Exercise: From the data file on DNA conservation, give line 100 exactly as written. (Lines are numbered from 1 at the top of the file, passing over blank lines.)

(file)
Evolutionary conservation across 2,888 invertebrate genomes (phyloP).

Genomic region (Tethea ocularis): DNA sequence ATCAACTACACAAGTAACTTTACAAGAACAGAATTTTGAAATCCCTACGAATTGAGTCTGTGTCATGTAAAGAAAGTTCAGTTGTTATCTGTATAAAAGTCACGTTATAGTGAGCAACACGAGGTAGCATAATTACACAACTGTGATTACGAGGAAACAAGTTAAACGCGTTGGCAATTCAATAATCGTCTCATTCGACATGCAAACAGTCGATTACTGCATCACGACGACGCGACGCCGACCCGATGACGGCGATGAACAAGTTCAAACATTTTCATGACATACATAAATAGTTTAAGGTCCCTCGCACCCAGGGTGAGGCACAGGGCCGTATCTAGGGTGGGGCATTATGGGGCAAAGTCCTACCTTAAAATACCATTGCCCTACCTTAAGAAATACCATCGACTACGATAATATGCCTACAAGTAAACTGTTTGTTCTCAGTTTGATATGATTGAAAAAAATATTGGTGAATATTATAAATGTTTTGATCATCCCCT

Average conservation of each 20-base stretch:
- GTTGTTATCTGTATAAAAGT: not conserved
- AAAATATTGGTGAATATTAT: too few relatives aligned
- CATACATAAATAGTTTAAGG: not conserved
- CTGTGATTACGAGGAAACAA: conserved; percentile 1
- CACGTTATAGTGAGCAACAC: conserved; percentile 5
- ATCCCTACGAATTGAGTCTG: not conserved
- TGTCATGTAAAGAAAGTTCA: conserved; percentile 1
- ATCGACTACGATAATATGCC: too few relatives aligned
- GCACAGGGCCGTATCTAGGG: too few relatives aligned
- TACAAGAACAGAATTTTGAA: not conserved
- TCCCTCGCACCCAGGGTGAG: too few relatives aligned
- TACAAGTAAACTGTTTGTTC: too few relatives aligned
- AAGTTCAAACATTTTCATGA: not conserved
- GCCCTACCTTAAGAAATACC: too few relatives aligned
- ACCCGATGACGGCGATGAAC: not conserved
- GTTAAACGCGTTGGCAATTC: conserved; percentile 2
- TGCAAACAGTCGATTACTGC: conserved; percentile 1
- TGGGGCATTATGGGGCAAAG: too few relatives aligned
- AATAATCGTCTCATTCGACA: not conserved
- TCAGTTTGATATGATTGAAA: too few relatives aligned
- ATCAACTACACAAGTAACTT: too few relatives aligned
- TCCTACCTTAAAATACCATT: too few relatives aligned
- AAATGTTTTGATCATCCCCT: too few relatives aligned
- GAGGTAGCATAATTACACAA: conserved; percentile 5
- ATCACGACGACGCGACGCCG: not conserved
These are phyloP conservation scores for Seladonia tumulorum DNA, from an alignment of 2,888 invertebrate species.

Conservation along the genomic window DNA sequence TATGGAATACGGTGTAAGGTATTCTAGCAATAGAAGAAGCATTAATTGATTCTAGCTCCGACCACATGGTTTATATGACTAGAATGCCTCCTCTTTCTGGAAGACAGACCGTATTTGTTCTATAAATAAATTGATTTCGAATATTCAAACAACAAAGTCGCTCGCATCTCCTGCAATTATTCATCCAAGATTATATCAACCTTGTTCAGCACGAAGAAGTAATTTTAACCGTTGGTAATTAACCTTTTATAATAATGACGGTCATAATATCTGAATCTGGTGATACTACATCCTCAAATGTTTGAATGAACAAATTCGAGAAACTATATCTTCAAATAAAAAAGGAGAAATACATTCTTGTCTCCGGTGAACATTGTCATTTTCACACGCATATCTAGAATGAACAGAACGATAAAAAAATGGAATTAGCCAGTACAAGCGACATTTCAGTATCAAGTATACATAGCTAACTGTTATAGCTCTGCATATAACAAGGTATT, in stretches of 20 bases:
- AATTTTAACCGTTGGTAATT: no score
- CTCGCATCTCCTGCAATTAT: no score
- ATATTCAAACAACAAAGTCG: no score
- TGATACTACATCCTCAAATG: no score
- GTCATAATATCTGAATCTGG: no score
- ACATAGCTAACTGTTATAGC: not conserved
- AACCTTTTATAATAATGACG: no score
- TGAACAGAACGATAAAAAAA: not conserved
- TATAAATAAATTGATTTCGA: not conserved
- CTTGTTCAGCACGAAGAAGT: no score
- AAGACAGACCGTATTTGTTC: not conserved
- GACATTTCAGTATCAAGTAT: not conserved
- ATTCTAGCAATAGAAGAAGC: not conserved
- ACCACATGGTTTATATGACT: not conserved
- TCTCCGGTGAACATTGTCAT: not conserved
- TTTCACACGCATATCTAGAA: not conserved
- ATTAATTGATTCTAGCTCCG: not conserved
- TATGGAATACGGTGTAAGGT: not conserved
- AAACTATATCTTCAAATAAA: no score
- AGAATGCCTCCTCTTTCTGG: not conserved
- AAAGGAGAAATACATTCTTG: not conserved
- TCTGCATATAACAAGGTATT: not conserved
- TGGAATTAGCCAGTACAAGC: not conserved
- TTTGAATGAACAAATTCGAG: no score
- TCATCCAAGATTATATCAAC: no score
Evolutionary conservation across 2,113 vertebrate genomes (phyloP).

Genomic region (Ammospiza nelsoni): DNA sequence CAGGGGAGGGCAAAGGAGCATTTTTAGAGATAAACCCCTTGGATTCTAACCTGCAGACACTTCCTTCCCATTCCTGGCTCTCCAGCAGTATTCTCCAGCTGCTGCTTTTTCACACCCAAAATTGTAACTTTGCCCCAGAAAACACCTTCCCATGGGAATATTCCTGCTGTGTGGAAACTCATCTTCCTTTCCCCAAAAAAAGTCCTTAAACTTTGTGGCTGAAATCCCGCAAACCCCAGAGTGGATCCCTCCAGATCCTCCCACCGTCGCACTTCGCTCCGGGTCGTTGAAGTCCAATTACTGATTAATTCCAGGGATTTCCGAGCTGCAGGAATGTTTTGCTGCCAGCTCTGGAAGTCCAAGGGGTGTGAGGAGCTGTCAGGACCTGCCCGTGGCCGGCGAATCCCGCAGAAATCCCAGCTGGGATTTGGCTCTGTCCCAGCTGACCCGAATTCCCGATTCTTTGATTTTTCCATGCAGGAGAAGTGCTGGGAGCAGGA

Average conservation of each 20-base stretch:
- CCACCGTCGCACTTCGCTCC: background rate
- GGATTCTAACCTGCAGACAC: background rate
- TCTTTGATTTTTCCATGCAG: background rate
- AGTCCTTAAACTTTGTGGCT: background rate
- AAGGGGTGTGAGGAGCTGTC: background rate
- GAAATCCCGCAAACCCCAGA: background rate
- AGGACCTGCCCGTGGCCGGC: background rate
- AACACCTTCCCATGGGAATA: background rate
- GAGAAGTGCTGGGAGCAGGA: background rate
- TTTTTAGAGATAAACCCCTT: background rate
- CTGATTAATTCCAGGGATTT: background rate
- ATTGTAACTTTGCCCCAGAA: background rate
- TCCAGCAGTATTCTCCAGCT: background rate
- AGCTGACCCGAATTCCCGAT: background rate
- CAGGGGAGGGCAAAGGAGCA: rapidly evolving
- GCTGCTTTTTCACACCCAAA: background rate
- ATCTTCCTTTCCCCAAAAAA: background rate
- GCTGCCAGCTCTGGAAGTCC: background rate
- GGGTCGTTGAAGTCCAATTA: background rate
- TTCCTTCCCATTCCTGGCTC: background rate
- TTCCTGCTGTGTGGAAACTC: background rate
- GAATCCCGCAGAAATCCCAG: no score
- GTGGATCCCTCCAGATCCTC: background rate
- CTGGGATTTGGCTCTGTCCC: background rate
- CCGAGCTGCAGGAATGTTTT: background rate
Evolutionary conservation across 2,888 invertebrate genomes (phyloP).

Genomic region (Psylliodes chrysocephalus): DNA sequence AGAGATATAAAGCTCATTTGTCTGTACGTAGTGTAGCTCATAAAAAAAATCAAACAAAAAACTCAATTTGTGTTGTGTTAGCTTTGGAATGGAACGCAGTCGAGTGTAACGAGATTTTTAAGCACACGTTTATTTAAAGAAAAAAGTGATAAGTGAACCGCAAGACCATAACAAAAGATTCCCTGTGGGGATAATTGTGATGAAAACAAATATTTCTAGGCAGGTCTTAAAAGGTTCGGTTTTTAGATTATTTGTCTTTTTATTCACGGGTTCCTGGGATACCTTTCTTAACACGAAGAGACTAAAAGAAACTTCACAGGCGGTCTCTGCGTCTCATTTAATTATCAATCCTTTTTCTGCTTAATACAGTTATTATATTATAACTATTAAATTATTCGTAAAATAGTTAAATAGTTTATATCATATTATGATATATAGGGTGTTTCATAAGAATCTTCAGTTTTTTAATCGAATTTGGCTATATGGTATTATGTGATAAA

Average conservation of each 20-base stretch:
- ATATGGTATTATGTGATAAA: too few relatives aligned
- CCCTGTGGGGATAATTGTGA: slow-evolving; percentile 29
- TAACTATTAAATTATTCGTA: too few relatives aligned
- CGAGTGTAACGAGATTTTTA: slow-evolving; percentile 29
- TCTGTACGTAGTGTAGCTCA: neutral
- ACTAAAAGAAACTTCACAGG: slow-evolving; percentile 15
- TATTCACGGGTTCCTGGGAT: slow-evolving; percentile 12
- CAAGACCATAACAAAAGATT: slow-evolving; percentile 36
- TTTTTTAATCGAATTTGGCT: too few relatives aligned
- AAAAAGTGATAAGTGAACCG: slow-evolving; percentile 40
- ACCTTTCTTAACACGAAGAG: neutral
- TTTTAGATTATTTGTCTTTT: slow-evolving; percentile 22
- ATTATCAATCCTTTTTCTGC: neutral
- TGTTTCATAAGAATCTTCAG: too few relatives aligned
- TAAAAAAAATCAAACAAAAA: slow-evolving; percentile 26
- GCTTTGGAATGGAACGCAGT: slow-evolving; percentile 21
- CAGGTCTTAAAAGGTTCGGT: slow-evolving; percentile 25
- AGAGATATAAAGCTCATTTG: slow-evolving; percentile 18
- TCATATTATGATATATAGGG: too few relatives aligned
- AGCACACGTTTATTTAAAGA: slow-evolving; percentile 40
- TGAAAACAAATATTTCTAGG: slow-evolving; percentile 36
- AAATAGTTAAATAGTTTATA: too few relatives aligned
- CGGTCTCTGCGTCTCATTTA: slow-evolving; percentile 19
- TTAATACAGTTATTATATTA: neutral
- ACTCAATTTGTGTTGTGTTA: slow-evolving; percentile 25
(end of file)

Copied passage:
- TGTTTCATAAGAATCTTCAG: too few relatives aligned